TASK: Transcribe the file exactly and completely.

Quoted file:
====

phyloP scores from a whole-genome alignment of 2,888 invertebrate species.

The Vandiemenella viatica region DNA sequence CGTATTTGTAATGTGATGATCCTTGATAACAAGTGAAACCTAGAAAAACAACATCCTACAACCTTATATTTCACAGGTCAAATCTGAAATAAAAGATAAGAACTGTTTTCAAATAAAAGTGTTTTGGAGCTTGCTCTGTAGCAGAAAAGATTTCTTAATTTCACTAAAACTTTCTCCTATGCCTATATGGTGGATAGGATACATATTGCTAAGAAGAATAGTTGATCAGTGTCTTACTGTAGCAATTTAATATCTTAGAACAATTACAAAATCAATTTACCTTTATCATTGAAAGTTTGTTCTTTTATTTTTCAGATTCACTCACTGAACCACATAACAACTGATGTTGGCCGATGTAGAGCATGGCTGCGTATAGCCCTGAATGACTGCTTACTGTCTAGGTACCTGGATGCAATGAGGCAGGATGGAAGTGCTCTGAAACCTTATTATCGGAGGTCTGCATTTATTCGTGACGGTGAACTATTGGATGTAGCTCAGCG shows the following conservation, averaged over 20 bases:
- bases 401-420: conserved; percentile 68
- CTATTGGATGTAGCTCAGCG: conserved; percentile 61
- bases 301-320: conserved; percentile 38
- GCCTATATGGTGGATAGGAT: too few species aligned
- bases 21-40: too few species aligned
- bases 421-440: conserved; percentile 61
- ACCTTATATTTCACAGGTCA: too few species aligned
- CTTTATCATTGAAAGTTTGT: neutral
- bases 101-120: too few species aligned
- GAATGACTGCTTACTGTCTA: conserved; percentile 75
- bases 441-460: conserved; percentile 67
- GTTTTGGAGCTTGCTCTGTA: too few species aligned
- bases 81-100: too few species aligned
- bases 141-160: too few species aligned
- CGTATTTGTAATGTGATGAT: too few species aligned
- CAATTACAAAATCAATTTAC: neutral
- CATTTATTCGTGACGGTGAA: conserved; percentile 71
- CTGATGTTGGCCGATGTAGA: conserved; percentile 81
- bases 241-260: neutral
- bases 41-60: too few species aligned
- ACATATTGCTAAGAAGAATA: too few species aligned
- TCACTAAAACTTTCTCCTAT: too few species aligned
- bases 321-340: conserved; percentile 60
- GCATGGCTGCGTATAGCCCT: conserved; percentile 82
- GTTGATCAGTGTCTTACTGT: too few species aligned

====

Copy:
phyloP scores from a whole-genome alignment of 2,888 invertebrate species.

The Vandiemenella viatica region DNA sequence CGTATTTGTAATGTGATGATCCTTGATAACAAGTGAAACCTAGAAAAACAACATCCTACAACCTTATATTTCACAGGTCAAATCTGAAATAAAAGATAAGAACTGTTTTCAAATAAAAGTGTTTTGGAGCTTGCTCTGTAGCAGAAAAGATTTCTTAATTTCACTAAAACTTTCTCCTATGCCTATATGGTGGATAGGATACATATTGCTAAGAAGAATAGTTGATCAGTGTCTTACTGTAGCAATTTAATATCTTAGAACAATTACAAAATCAATTTACCTTTATCATTGAAAGTTTGTTCTTTTATTTTTCAGATTCACTCACTGAACCACATAACAACTGATGTTGGCCGATGTAGAGCATGGCTGCGTATAGCCCTGAATGACTGCTTACTGTCTAGGTACCTGGATGCAATGAGGCAGGATGGAAGTGCTCTGAAACCTTATTATCGGAGGTCTGCATTTATTCGTGACGGTGAACTATTGGATGTAGCTCAGCG shows the following conservation, averaged over 20 bases:
- bases 401-420: conserved; percentile 68
- CTATTGGATGTAGCTCAGCG: conserved; percentile 61
- bases 301-320: conserved; percentile 38
- GCCTATATGGTGGATAGGAT: too few species aligned
- bases 21-40: too few species aligned
- bases 421-440: conserved; percentile 61
- ACCTTATATTTCACAGGTCA: too few species aligned
- CTTTATCATTGAAAGTTTGT: neutral
- bases 101-120: too few species aligned
- GAATGACTGCTTACTGTCTA: conserved; percentile 75
- bases 441-460: conserved; percentile 67
- GTTTTGGAGCTTGCTCTGTA: too few species aligned
- bases 81-100: too few species aligned
- bases 141-160: too few species aligned
- CGTATTTGTAATGTGATGAT: too few species aligned
- CAATTACAAAATCAATTTAC: neutral
- CATTTATTCGTGACGGTGAA: conserved; percentile 71
- CTGATGTTGGCCGATGTAGA: conserved; percentile 81
- bases 241-260: neutral
- bases 41-60: too few species aligned
- ACATATTGCTAAGAAGAATA: too few species aligned
- TCACTAAAACTTTCTCCTAT: too few species aligned
- bases 321-340: conserved; percentile 60
- GCATGGCTGCGTATAGCCCT: conserved; percentile 82
- GTTGATCAGTGTCTTACTGT: too few species aligned